Some facts about Community Living BC
- The care and well-being of individuals with developmental disabilities and their families is a government priority.
- Community Living BC (CLBC) was established in 2005 as a Crown agency to provide disability-related services and supports for adults with developmental disabilities.
- CLBC provides support for 15,076 individuals - an addition of 224 since June 2012. This support ranges from needs assessment, liaison with community organizations and crisis response to direct services, residential care and home sharing.
- For 2013-14, CLBC's total operating budget, which includes operating contributions from the B.C. government, is $756.7 million.
- Government is mid-way through implementation of the 12 recommendations included in the Deputy Ministers' report released last January.
- Once that plan is fully implemented and a new integrated service delivery model is established, government will be able to reliably substantiate service demands and associated costs and budget accordingly.
- Until then, government is closely monitoring CLBC funding and will respond with additional dollars as required.
- Government is committed to ongoing funding and support for CLBC and to ensuring we're putting individuals with developmental disabilities and their families first.
- Since the release of the 12-point plan in January 2012, significant progress has been made towards improving services to people with developmental disabilities and their families.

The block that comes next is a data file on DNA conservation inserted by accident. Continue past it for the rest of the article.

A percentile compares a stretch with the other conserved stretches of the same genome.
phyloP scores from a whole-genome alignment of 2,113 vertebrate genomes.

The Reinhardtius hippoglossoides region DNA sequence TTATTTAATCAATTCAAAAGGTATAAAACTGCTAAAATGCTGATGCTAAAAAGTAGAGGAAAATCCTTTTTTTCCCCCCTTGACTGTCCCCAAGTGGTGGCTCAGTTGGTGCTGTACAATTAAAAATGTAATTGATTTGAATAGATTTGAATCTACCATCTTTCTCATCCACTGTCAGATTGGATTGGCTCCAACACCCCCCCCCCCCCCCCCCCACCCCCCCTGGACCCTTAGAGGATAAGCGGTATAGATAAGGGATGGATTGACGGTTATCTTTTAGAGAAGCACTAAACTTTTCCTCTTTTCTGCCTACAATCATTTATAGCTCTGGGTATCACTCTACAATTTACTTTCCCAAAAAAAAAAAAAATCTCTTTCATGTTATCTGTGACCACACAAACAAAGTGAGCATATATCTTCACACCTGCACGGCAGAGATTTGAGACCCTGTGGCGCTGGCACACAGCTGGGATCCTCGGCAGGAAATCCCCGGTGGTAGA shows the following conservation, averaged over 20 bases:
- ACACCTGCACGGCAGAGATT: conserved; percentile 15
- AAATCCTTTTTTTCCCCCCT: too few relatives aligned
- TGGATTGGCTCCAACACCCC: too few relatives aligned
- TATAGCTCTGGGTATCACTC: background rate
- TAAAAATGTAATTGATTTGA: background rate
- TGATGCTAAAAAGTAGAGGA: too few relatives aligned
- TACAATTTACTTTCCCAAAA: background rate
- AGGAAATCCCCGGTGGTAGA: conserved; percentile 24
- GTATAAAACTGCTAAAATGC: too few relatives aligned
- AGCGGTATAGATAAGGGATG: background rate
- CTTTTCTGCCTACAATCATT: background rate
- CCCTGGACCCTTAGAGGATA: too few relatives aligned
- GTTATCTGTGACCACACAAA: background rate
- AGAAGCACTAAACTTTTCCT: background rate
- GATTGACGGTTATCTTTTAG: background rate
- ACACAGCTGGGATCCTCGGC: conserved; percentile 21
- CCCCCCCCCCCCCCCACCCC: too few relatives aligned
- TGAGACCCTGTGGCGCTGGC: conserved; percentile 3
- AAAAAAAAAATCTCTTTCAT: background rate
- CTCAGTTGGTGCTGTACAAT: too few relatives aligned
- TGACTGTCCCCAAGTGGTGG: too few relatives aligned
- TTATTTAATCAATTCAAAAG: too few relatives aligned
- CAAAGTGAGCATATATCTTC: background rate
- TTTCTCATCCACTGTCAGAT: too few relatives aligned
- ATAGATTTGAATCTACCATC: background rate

- The B.C. government and Community Living BC (CLBC) have been working together to make changes to ensure individuals with developmental disabilities are receiving appropriate supports and services to encourage greater independence and community inclusion.
- An inter-ministry team - including the ministries of Social Development, Children and Family Development, Education and Health, along with CLBC - has been working to deliver on the recommendations.
- Changes have been made to improve transition planning for youth, the overall delivery of services and collaboration across government. While work continues on an integrated service delivery model, an important part of addressing the recommendations, changes have been made to address specific recommendations.
- An integrated service delivery model puts the person with a developmental disability at the centre of assessments, planning and provision of service. Government coordinates access to the range of services, rather than individuals and families having to navigate through all of the supports and services available.
- The proposed model is being developed following extensive consultations with individuals with developmental disabilities, families and the broader community to determine what an integrated model should look like.
- The feedback from all of the consultations will help shape the design of an integrated service delivery model - which is expected to be ready later this year.
Engagement and consultation
- A number of engagement and consultation activities have taken place this year that are fundamental to addressing the 12 recommendations to improve supports for people with developmental disabilities.